Customer Service Empathy Guide

customer service agent empathy guide

Customer Service Empathy Guide

There is one skill that every exceptional customer support representative should have and that is empathy. Yes, it’s important to be able to speak with confidence, just as it’s important to have patience and positivity, but above all, empathy is critical.

In this article, we’re going to explore empathy in great depth and share some customer service tips for your team to be able to better empathise with their customers. We’ll be looking at the following:

  • Why is empathy so important in customer service?
  • How to identify an empathy problem?
  • How to build empathy?
  • How can one empathise with the customer?
  • How to express empathy as a company?

Read on if you’d like to learn more about building empathy on your customer service team and how it can be transformative for your overall customer experience.

 

 

What is empathy?

Empathy, in a nutshell, is the ability to understand and share someone else’s feelings. It refers to being able to put yourself in someone else’s shoes and understand the situation from their perspective.

As far as customer service goes, empathy means being able to deal with a customer on a human level and trying to understand their situation as best as you can to find the most appropriate solution.

Having empathy doesn’t necessarily mean that you agree with them. However, it allows you to recognise and understand their truth.

Empathy is widely believed to be an inherent trait; something that you either have or you don’t. However, it is almost certainly something that can be learned. It may take some individuals longer than others, but empathy is an inherent human quality that simply needs unearthing.

 

 

Why is empathy so important in customer service?

The bottom line of having empathy is to make your customers feel ‘heard’. This can help calm every situation, ultimately speeding the resolution process along. But, there’s more to it than that. Here are six ways empathy can support your customer service representatives:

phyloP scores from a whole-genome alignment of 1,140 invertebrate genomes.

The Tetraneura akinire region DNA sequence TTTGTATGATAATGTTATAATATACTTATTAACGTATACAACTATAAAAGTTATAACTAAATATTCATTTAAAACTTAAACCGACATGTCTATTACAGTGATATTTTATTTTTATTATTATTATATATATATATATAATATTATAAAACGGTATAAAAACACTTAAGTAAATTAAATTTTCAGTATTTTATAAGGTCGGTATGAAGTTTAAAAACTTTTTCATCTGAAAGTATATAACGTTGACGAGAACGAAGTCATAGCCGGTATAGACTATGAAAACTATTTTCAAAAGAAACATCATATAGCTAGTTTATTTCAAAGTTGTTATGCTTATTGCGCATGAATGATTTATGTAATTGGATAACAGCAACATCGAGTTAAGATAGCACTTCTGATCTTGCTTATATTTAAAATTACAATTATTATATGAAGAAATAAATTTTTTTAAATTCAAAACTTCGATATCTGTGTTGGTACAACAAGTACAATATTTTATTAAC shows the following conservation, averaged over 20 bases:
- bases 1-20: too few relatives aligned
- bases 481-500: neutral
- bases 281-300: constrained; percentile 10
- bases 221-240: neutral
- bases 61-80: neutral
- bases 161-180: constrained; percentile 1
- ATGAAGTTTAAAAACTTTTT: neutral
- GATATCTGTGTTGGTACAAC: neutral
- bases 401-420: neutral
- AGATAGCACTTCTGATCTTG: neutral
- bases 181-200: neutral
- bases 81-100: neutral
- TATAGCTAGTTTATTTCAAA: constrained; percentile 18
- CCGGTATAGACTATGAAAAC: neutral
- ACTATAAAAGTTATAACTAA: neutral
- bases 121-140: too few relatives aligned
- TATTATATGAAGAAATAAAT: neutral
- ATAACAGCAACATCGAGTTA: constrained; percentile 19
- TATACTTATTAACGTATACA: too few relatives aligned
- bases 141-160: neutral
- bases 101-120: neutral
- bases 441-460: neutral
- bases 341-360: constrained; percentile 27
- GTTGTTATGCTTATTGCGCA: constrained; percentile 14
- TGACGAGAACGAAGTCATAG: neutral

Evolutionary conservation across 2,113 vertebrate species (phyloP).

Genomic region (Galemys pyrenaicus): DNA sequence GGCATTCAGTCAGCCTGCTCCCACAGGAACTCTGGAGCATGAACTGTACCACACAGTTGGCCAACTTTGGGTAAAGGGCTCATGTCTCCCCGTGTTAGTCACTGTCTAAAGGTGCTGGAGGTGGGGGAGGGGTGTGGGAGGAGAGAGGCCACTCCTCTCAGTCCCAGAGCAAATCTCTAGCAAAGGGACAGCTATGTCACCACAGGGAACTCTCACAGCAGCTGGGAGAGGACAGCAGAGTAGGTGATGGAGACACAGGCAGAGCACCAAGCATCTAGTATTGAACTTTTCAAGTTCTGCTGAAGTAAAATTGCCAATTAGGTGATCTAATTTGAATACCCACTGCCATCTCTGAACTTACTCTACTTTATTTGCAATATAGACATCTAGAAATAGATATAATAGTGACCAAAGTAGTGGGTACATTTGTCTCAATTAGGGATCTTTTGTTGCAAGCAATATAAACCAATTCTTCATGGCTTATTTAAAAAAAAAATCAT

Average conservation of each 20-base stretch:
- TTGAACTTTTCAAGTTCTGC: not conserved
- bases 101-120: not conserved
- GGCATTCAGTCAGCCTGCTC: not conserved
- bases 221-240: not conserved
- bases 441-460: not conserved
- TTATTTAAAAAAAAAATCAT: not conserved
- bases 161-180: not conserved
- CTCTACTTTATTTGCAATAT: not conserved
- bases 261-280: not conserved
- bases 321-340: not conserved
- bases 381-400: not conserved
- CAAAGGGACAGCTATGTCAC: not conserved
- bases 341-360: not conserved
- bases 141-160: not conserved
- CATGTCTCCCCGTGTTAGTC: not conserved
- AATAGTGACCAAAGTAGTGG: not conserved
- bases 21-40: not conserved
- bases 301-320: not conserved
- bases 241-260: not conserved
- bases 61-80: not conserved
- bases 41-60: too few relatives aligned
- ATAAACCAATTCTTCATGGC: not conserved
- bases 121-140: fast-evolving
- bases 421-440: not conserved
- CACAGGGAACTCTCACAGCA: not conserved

1. A deeper understanding of people: if the role of customer service agent could be summed up in one word it would be ‘people’. Empathy helps you better understand people and their feelings, which will ultimately allow you to support them better. The fact is, if your customers feel like your customer service representatives are insensitive and cold, they will be far more likely to engage with your competitors in the future.
  2. Better intuition: naturally empathic people have better intuition when it comes to spotting the things that go unsaid. You see, some customers won’t always spell out their feelings. Depending on the situation, an empathetic customer service representative will be able to pick up on fluctuations in voice, tone, and the language that they use, ultimately enabling you to intuit their pain points and what they feel is at stake.
  3. Faster resolutions: as mentioned earlier, empathy can be used to resolve customer complaints faster and with greater precision. When you can understand what is unsaid, getting to the root cause of the problem and offering a solution is much, much easier.
  4. Improved customer relationships: when you listen to a customer and make them feel valued and understood, it will ultimately strengthen the bond between brand and customer, influencing their purchase behaviour. In short, empathy is an effective way to bolster customer loyalty.
  5. Encourages empathy in return: the role of customer support representative is, at times, unforgiving. Many difficult conversations need to be had and it often involves telling customers no. However, when you come from a place of empathy, your customers will have an easier time empathising with you in return.
  6. Prediction and reaction: another excellent benefit of showing empathy is being able to predict how a customer will likely react in a certain situation. This means that you will often be able to have answers prepared in advance for follow-up questions that are likely to be asked. You may also be able to predict the ideal alternate solutions in advance, while also designing effective customer service journeys.

 

Empathy is not just important for the customer and making them feel valued, but for the wellbeing of the customer service rep as well.

The fact is, employing empathy will ultimately make the job easier – and less frustrating. When you can carry out your duties more effectively and win customers over without having to endure too much verbal abuse, it makes everything less painful for everyone involved.

 

 

How do you identify an empathy problem?